April 17, 2024 Hana Trieu

Choosing AMD GPUs for Redshift: All things you need to know

Redshift, a powerful GPU-accelerated rendering engine, has gained significant popularity in the world of 3D rendering and visual effects. While NVIDIA GPUs have traditionally dominated the rendering landscape, Redshift has made strides in extending its support to include AMD GPUs as well. So, should we choose AMD GPUs for Redshift rendering? Let this article answer you. 

Redshift and its support for AMD GPUs

Redshift’s development, starting in 2013, primarily focused on leveraging NVIDIA CUDA technology for GPU acceleration. The CUDA framework allowed Redshift to harness the parallel processing power of NVIDIA GPUs efficiently. Redshift’s optimization efforts and feature development were primarily directed toward NVIDIA GPUs, catering to their architecture and capabilities.

Over time, there was an increasing demand from users and the creative community for Redshift to support AMD GPUs. Pursuing the ultimate goal of making Redshift everywhere, in the hands of every artist on every DCC application, with the ability to take advantage of all the capabilities of their hardware, Maxon has started to develop Redshift’s support for AMD GPUs.

Redshift's journey with AMD GPUs

Originally posted on 25 April 2022, Maxon and AMD announced that Redshift was compatible with AMD’s Radeon Pro GPUs on Windows and Linux. The option to run Redshift on AMD GPUs on Windows and Linux was first teased as “coming soon” in the Redshift 3.5 launch video from Maxon. 

On June 16, 2022: following the release of AMD’s latest workstation GPU drivers at that time – AMD Software: Pro Edition 22.Q2 – Maxon released a Redshift for AMD Windows closed Alpha

This closed Alpha version was for Windows only! Linux version would follow “at a later date”. It supported a wide range of AMD GPUs with AMD’s RDNA or RDNA 2 architectures. This alpha release had limited support for multi-GPU – “Even though multi-GPU works, it currently doesn’t scale well”. From the release note, the Redshift alpha didn’t support hardware ray tracing on AMD GPUs. 

On May 18, 2023: with the release of Redshift 3.5.15, Redshift for AMD entered Public Beta. This beta release expanded the set of AMD GPUs that Maxon had tested for GPU rendering. The set included Radeon PRO W7900, W7800, W6800, W6600, VII and W5700; Radeon RX 7950XTX, RX7950XT, RX7900, RX6950, RX6700XT, RX6600 and RX5700XT. Some older and lower-spec GPUs might also work but haven’t been actively tested by Maxon. You can find more details in this forum thread.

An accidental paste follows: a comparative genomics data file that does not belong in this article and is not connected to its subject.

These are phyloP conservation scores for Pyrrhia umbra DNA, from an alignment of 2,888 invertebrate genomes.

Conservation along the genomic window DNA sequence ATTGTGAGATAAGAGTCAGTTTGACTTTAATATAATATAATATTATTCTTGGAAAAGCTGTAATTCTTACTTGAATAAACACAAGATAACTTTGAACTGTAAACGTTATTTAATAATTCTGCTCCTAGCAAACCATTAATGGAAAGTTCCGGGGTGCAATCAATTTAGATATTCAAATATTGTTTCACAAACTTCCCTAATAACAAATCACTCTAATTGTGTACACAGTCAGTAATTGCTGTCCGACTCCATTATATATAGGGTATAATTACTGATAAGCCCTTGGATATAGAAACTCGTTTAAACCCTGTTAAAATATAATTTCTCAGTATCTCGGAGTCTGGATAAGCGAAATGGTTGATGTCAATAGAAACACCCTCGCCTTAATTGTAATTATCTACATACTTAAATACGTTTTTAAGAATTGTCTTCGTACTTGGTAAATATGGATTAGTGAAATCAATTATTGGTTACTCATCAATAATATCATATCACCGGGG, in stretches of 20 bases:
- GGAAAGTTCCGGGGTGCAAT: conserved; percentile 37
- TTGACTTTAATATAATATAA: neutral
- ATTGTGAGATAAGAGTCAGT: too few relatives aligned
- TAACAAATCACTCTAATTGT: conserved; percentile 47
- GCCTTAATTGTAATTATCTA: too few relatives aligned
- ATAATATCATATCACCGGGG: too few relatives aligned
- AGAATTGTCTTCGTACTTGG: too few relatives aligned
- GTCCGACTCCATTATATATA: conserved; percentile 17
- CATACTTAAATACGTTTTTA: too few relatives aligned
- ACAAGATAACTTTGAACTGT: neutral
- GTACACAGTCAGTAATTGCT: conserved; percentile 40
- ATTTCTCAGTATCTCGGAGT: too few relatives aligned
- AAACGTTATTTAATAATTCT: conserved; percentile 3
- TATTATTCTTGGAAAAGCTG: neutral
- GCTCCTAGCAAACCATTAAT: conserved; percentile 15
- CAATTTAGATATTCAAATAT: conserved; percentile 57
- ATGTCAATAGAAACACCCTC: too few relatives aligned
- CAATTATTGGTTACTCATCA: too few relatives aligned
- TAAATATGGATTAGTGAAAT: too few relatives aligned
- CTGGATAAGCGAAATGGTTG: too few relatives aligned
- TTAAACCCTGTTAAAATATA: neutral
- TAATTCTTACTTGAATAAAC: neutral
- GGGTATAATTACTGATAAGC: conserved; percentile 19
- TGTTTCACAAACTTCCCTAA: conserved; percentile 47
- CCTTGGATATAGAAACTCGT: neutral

AMD Radeon RX 7900 XTX 24GB rendered the “Age Of Vultures” benchmark scene in Redshift 3.5.15 in 3m07s

On April 10, 2024: Maxon released Redshift 3.6, the latest version of this production render engine at the time of writing. Now, OSL (Open Shading Language) is supported within HIP. With OSL support for HIP, Redshift is now officially supported on Windows systems with AMD GPUs after two years in public preview.

Redshift AMD OSL Support 2.1.1 (source: Redshift’s Trello board)

How do AMD GPUs support Redshift?

Redshift supports recent AMD graphics cards with AMD’s HIP technology.  HIP is AMD’s equivalent to NVIDIA’s CUDA, allowing developers to integrate AMD hardware into their render engines better. 

HIP (Heterogeneous-Compute Interface for Portability) is designed for programming high-performance kernels on GPU hardware. HIP is a C++ runtime API and programming language allowing easy migration from existing CUDA® code. This means that software developers can write their GPU applications, and can be able to run their code in any environment with comparable performance across platforms, with very minimal changes. 

Source: amd.com

There are two versions of HIP – the standard HIP and the HIP-RT. Newer GPU generations from NVIDIA and AMD offer dedicated hardware accelerated ray tracing cores. HIP does not use these newer RT cores, just as NVIDIA’s CUDA does not. On the other hand, HIP-RT (a ray tracing library for HIP) allows developers of HIP applications to take advantage of these cores in current AMD Radeon™ PRO and AMD Radeon™ RX GPUs for real-time ray tracing, just as NVIDIA’s RTX does now. However, the current Redshift does not yet support HIP RT.